Keywords: Animals ; *Biomass ; *Biota ; Carbon/metabolism ; Carbon Sequestration ; Earth (Planet) ; Microalgae/metabolism ; *Oceans and Seas ; Photosynthesis ; Rhizaria/classification/*isolation & purification/metabolism ; Seawater/chemistry ; Symbiosis ; Zooplankton/classification/*isolation & purification/metabolism
    Print ISSN: 0028-0836
    Electronic ISSN: 1476-4687
    Topics: Biology , Chemistry and Pharmacology , Medicine , Natural Sciences in General , Physics
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  • 6
    Publication Date: 2016-04-01
    Description: 〈br /〉〈span class="detail_caption"〉Notes: 〈/span〉McKinlay, Roger -- England -- Nature. 2016 Mar 31;531(7596):573-5. doi: 10.1038/531573a.〈br /〉〈span class="detail_caption"〉Author address: 〈/span〉Royal Institute of Navigation, and a former head of engineering at Thales UK. He sits on the EPSRC Quantum Technology Strategic Advisory Board.〈br /〉〈span class="detail_caption"〉Record origin:〈/span〉 〈a href="http://www.ncbi.nlm.nih.gov/pubmed/27029262" target="_blank"〉PubMed〈/a〉
    Keywords: Animals ; Cues ; Facility Design and Construction ; Geographic Information Systems/instrumentation/*utilization ; Hippocampus/anatomy & histology/physiology ; Humans ; Maps as Topic ; Orientation/physiology ; Satellite Communications/utilization ; Smartphone/utilization ; Spatial Learning/*physiology ; Spatial Memory/physiology ; Spatial Navigation/*physiology
    Print ISSN: 0028-0836
    Electronic ISSN: 1476-4687
    Topics: Biology , Chemistry and Pharmacology , Medicine , Natural Sciences in General , Physics
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  • 7
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    Nature Publishing Group (NPG)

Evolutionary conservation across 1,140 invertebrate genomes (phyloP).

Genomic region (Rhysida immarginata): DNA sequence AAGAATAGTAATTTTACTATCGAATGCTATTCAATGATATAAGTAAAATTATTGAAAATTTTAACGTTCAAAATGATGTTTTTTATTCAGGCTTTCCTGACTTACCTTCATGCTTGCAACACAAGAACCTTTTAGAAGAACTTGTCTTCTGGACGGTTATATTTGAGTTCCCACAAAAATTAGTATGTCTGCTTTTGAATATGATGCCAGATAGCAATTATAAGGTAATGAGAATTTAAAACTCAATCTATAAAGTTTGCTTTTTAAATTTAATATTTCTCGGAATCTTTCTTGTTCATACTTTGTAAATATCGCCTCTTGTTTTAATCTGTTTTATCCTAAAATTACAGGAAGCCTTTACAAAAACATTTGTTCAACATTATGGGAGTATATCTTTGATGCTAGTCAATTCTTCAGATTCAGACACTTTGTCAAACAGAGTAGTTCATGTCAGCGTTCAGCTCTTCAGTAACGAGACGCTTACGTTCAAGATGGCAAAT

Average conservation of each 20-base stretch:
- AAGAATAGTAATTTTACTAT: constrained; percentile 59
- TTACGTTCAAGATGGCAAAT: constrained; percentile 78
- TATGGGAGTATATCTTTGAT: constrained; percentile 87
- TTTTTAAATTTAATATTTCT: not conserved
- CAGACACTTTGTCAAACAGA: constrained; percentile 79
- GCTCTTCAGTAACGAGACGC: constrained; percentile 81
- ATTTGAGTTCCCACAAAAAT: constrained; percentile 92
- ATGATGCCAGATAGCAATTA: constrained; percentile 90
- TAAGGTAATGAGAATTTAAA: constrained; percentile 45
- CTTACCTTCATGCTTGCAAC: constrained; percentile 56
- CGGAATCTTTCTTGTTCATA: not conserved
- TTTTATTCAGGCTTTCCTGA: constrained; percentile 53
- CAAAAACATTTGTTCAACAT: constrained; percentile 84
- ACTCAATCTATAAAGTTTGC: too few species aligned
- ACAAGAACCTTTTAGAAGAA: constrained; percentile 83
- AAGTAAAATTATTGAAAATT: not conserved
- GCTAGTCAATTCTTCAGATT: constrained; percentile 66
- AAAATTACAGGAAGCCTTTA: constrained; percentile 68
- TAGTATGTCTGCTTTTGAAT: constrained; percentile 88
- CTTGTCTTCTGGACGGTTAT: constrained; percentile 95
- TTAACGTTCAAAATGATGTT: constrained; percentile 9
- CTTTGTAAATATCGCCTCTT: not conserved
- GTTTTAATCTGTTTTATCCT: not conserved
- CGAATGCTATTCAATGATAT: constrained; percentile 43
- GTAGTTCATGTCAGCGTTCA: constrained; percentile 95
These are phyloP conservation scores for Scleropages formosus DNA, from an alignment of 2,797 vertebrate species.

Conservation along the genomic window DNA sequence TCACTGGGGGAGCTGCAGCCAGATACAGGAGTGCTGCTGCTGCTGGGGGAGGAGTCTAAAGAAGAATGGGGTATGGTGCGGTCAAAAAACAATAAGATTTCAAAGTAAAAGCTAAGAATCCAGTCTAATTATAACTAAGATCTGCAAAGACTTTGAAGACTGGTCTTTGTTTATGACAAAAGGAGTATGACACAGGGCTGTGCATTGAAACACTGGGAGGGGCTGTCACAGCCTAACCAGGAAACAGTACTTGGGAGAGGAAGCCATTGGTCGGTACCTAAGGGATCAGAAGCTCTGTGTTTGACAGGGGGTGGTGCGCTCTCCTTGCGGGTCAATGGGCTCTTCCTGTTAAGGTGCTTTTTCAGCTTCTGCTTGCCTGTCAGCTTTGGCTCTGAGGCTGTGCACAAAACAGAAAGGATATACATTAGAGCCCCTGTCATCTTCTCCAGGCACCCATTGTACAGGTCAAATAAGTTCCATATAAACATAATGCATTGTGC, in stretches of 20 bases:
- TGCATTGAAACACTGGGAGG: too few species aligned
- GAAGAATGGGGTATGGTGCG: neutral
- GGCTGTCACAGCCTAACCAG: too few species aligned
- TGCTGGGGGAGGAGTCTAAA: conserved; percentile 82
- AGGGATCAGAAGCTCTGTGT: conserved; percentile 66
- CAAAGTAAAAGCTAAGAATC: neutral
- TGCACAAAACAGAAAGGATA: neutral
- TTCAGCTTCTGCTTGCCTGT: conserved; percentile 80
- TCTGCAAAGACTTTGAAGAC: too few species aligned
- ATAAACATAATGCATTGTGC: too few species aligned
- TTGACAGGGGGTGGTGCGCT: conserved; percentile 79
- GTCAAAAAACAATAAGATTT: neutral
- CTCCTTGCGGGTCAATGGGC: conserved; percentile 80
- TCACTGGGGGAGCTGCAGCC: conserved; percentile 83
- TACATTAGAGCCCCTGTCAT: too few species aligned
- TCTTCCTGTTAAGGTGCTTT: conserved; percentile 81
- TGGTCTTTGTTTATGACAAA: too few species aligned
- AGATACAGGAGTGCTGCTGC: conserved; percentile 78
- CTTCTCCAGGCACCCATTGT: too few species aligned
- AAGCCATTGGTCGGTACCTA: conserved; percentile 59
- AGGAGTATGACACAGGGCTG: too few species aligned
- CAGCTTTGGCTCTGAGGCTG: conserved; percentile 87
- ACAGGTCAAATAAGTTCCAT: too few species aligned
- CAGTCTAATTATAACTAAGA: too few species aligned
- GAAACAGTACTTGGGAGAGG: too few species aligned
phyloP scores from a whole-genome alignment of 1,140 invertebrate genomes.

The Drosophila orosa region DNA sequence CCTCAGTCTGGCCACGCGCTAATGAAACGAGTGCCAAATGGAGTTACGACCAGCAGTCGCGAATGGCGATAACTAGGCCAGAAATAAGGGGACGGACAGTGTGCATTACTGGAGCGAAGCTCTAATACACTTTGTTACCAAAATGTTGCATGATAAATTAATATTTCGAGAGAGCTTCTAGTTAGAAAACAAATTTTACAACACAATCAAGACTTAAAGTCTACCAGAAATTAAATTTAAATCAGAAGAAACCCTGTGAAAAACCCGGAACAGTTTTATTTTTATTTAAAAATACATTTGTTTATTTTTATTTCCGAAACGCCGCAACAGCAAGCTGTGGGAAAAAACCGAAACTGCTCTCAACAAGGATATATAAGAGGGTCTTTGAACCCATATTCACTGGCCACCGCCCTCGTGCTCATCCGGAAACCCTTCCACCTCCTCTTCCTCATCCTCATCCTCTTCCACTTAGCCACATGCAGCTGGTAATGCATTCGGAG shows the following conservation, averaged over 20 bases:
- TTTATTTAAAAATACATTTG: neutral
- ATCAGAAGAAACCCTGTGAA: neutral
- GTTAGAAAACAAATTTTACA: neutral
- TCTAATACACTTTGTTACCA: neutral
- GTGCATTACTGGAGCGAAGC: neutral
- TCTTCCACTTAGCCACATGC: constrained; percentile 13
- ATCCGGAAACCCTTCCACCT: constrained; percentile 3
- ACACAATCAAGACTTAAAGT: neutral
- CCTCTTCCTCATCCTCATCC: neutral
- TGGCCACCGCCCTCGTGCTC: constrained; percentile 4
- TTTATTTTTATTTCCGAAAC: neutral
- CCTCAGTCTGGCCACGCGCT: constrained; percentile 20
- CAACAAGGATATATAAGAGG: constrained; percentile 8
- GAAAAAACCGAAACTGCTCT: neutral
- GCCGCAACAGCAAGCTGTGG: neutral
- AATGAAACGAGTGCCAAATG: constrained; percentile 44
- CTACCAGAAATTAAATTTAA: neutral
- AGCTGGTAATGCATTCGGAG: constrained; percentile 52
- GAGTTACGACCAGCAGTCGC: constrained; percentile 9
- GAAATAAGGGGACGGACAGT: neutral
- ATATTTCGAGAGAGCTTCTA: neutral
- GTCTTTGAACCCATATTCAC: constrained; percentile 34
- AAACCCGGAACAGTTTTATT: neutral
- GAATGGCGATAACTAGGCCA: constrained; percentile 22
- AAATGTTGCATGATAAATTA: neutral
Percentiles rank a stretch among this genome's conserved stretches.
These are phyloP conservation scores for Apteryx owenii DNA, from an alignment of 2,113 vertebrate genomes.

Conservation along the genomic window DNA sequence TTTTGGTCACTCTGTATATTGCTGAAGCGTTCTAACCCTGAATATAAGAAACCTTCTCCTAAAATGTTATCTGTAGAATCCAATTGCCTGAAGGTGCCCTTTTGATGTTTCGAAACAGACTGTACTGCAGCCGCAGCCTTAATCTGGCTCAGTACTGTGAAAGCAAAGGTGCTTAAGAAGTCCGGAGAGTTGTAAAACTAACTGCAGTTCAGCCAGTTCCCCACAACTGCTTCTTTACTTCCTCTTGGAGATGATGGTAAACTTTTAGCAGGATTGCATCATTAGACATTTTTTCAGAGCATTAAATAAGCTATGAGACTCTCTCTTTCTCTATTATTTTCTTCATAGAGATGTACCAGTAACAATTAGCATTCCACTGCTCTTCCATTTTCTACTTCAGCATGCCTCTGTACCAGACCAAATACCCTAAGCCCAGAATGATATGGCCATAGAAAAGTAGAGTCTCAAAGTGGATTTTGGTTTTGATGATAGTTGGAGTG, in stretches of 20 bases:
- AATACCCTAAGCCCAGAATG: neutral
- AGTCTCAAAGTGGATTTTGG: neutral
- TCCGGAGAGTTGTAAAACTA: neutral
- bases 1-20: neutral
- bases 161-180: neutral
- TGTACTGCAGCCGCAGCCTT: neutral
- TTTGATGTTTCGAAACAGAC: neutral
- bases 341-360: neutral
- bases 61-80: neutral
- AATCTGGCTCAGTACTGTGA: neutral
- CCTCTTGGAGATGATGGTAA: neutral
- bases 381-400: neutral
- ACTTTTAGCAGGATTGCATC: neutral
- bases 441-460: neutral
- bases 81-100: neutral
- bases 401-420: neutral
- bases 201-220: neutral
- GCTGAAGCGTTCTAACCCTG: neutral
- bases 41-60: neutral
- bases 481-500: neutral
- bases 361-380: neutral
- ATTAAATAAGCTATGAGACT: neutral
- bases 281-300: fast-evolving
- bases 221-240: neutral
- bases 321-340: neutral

Publication Date: 2016-04-29
    Description: 〈br /〉〈span class="detail_caption"〉Notes: 〈/span〉Biewener, Andrew A -- Wilson, Alan -- England -- Nature. 2016 Apr 28;532(7600):442. doi: 10.1038/532442a.〈br /〉〈span class="detail_caption"〉Author address: 〈/span〉Harvard University in Cambridge, Massachusetts, USA, and director of the Concord Field Station, where he collaborated with Neill Alexander. ; Royal Veterinary College in London. Alexander examined Wilson's PhD thesis.〈br /〉〈span class="detail_caption"〉Record origin:〈/span〉 〈a href="http://www.ncbi.nlm.nih.gov/pubmed/27121834" target="_blank"〉PubMed〈/a〉
    Keywords: Animals ; Biomechanical Phenomena ; Dinosaurs/physiology ; Gait/*physiology ; Great Britain ; History, 20th Century ; History, 21st Century ; Movement/physiology ; Zoology/*history
    Print ISSN: 0028-0836
    Electronic ISSN: 1476-4687
    Topics: Biology , Chemistry and Pharmacology , Medicine , Natural Sciences in General , Physics
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  • 8
    Publication Date: 2016-05-14
    Description: 〈br /〉〈span class="detail_caption"〉Notes: 〈/span〉Tollefson, Jeff -- England -- Nature. 2016 May 10;533(7602):156-7. doi: 10.1038/533156a.〈br /〉〈span class="detail_caption"〉Record origin:〈/span〉 〈a href="http://www.ncbi.nlm.nih.gov/pubmed/27172025" target="_blank"〉PubMed〈/a〉
    Keywords: Animals ; Biology/instrumentation/*methods ; Cesium Radioisotopes/*supply & distribution ; Immune System/immunology/radiation effects ; Immunologic Techniques/instrumentation/methods ; Internationality ; *Laboratories ; Mice ; *Research Design ; *Research Personnel ; *Security Measures/trends ; X-Rays
    Print ISSN: 0028-0836
    Electronic ISSN: 1476-4687
    Topics: Biology , Chemistry and Pharmacology , Medicine , Natural Sciences in General , Physics
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  • 9
    Publication Date: 2016-04-15
    Description: 〈br /〉〈span class="detail_caption"〉Notes: 〈/span〉Melott, Adrian L -- England -- Nature. 2016 Apr 7;532(7597):40-1. doi: 10.1038/532040a.〈br /〉〈span class="detail_caption"〉Author address: 〈/span〉Department of Physics and Astronomy, University of Kansas, Lawrence, Kansas 66045, USA.〈br /〉〈span class="detail_caption"〉Record origin:〈/span〉 〈a href="http://www.ncbi.nlm.nih.gov/pubmed/27078562" target="_blank"〉PubMed〈/a〉